Powell maintained again on Friday that it is not time to raise interest rates, even though he acknowledged at a virtual conference for the Bank of International Settlements and South African Reserve Bank that inflationary pressures will last longer than expected.

But he said the “most likely case” was still for inflation to move back down next year, while he insisted the Fed is ready to act if it doesn’t.

Randal Quarles, whose term as vice chairman for supervision expired earlier this month, but who remains on the board of governors, made similar remarks on Wednesday, while Christopher Waller, the newest member of the board, said “a more aggressive policy response” than tapering may be warranted next year if inflation remains high through the end of the year.

Fed Watch: Policymakers Affirm Inflation, Wrestle With Ethics Challenges
 

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Fed Watch: Policymakers Affirm Inflation, Wrestle With Ethics Challenges

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Comments (4)
James Hilliard
James Hilliard Oct 25, 2021 10:08AM ET
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Thank troops, oinkers and teachers for making crony communism possible in amurikuh.
Muhammad Muhairiz
Muhammad Muhairiz Oct 25, 2021 9:42AM ET
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i'm harryjb from Malaysia
Eric Rukundo
Eric Rukundo Oct 25, 2021 9:40AM ET
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Hello I’m from Rwanda 🇷🇼Whats up
Kochar Bipin
Kochar Bipin Oct 25, 2021 6:12AM ET
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Monetary policy can control inflation resulting from labour shortages etc, it is impossible for monetary policy to control inflation arising from shortages of key necessities. Powell has done well in controlling inflation factoring this - however, it is ludicrous to expect him to control inflation arising from the acute shortages of gas, coal and crude coming from years of under investment -The only solution here is a political solution - Biden can address crude price issues by simply chatting with MBS and Putin and the global coal shortage by ordering the exploitation of US's huge coal resources.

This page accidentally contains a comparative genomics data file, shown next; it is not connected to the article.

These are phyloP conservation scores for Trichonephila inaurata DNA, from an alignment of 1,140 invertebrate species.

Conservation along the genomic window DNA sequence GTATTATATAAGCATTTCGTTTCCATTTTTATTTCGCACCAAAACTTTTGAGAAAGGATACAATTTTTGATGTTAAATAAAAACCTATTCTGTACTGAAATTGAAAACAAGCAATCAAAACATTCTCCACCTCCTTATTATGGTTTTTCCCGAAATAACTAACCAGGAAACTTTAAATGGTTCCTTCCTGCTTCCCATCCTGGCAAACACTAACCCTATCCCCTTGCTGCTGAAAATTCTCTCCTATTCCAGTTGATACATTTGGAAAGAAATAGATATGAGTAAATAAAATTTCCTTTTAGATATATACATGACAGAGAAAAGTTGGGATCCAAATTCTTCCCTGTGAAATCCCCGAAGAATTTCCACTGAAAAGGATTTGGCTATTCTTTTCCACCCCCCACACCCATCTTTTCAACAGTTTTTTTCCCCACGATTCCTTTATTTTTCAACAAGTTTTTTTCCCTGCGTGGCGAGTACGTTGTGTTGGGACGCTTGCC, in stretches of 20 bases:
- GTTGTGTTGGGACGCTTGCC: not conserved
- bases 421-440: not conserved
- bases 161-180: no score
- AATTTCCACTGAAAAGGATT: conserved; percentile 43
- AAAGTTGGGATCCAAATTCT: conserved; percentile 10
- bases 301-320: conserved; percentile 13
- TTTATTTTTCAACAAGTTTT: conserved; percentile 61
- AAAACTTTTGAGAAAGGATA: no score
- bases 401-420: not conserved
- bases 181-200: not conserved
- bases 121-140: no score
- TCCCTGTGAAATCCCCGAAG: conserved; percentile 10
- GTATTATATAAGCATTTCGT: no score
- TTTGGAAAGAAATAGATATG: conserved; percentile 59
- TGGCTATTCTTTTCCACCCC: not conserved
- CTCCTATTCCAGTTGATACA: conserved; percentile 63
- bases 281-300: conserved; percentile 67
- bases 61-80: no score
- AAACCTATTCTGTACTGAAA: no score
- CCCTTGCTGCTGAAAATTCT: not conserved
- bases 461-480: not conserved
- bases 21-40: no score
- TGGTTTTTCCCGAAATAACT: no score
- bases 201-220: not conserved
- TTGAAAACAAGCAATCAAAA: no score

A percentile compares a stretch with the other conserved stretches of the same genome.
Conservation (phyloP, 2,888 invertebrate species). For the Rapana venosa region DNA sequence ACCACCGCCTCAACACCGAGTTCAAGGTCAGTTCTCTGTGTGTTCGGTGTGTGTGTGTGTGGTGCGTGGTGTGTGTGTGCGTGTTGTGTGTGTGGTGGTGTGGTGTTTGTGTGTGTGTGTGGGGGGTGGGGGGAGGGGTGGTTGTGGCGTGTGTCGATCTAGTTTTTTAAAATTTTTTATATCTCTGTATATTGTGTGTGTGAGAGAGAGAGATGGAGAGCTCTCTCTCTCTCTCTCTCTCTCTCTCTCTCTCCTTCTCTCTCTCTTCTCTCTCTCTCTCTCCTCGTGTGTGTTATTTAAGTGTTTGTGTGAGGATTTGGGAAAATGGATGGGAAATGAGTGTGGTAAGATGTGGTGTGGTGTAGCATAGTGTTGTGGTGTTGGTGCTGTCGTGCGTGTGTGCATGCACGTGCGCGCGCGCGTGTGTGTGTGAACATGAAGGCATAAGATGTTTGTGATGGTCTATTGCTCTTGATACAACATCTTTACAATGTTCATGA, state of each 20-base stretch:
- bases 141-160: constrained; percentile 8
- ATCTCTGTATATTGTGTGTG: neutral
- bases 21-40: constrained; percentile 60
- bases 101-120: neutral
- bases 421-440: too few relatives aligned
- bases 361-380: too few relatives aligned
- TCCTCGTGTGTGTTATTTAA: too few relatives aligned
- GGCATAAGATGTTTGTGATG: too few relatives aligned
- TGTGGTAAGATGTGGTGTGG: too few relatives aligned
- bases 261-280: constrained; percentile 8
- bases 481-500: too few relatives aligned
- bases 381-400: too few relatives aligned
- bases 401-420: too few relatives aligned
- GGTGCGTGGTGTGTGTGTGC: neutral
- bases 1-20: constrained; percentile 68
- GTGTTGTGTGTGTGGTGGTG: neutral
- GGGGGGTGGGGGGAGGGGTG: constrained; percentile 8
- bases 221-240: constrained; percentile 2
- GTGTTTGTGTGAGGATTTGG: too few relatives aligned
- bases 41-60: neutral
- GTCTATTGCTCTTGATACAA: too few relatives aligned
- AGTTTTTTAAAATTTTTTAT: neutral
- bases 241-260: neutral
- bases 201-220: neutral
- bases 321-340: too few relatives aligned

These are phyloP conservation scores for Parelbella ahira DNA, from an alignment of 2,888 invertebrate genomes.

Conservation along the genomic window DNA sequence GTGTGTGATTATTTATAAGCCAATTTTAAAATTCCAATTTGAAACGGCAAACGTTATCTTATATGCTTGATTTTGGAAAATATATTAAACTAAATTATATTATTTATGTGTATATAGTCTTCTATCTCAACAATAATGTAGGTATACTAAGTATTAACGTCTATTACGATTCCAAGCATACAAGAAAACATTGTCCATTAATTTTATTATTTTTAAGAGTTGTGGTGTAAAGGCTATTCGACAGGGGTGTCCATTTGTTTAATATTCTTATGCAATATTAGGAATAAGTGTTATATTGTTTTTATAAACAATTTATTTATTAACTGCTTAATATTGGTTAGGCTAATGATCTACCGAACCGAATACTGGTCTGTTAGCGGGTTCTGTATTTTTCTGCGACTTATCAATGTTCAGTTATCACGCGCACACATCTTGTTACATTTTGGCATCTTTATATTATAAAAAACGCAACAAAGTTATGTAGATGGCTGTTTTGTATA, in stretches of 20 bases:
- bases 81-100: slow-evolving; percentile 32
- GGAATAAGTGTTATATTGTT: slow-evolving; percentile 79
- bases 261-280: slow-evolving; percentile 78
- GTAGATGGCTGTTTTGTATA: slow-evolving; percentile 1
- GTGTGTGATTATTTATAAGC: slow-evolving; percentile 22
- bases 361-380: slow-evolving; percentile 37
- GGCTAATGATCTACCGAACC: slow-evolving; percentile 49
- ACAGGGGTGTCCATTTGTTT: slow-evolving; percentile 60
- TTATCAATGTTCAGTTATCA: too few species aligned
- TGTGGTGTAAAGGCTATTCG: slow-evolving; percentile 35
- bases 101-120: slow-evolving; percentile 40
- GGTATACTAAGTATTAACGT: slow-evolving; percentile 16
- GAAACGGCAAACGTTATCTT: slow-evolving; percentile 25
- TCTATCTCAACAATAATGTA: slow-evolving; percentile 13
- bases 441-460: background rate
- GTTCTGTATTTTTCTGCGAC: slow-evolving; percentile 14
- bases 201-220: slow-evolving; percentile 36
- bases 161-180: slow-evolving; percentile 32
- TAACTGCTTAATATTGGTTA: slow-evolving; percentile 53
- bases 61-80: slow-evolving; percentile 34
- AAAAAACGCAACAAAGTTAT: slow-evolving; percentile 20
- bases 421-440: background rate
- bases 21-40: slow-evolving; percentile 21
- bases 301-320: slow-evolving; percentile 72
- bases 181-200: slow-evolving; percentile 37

Saukat Khan
Saukat Khan Oct 25, 2021 6:12AM ET
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shoukhat Ansari
Jeff Page
Jeff Page Oct 25, 2021 6:12AM ET
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Years of underinvestment? That happened 1/20/21. Underinvestment doesn't cause the US from being a net exporter of oil to begging OPEC for more supply. That came via executive order banning federal lands from being used. The Fed has been a political tool since the latter part of Bernanke. I'm thinking the link, connecting XL from Canada to the US just decided to stop building itself. Another Executive Order.
mark twain
mark twain Oct 25, 2021 6:12AM ET
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Powell has done nothing to control inflation. The Fed deliberately created and stoked inflation ever since Covid arrived on the scene.
Co Gonz
Co Gonz Oct 25, 2021 6:12AM ET
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horrible analysis- what degree do you have? supply is causing an issue in inflation- labor shortages as cited from beige book- 4 million quit in August- FRED quits shows the issue- vaccine mandates make things worse- consumer demand has been steady but sentiment is heading towards covid lows- what will happen to demand during holidays? unfixed supply chains and rapid demand = more inflation. energy issues were created by government policies- biden told banks not to invest in petroleum etc.. less supply- europe, U.K., china etc.. switch to renewables and cannot create supply to meet demand- hence had to switch to other resources and create larger demand with less supply- world governments are creating these issues with horrible policies- U.S. 3-4 trillion stimulus compared to output gap of 350 billion will cause more inflation- hurting dollar worth which cause prices of imports to go up even more- horrible policies by people voted in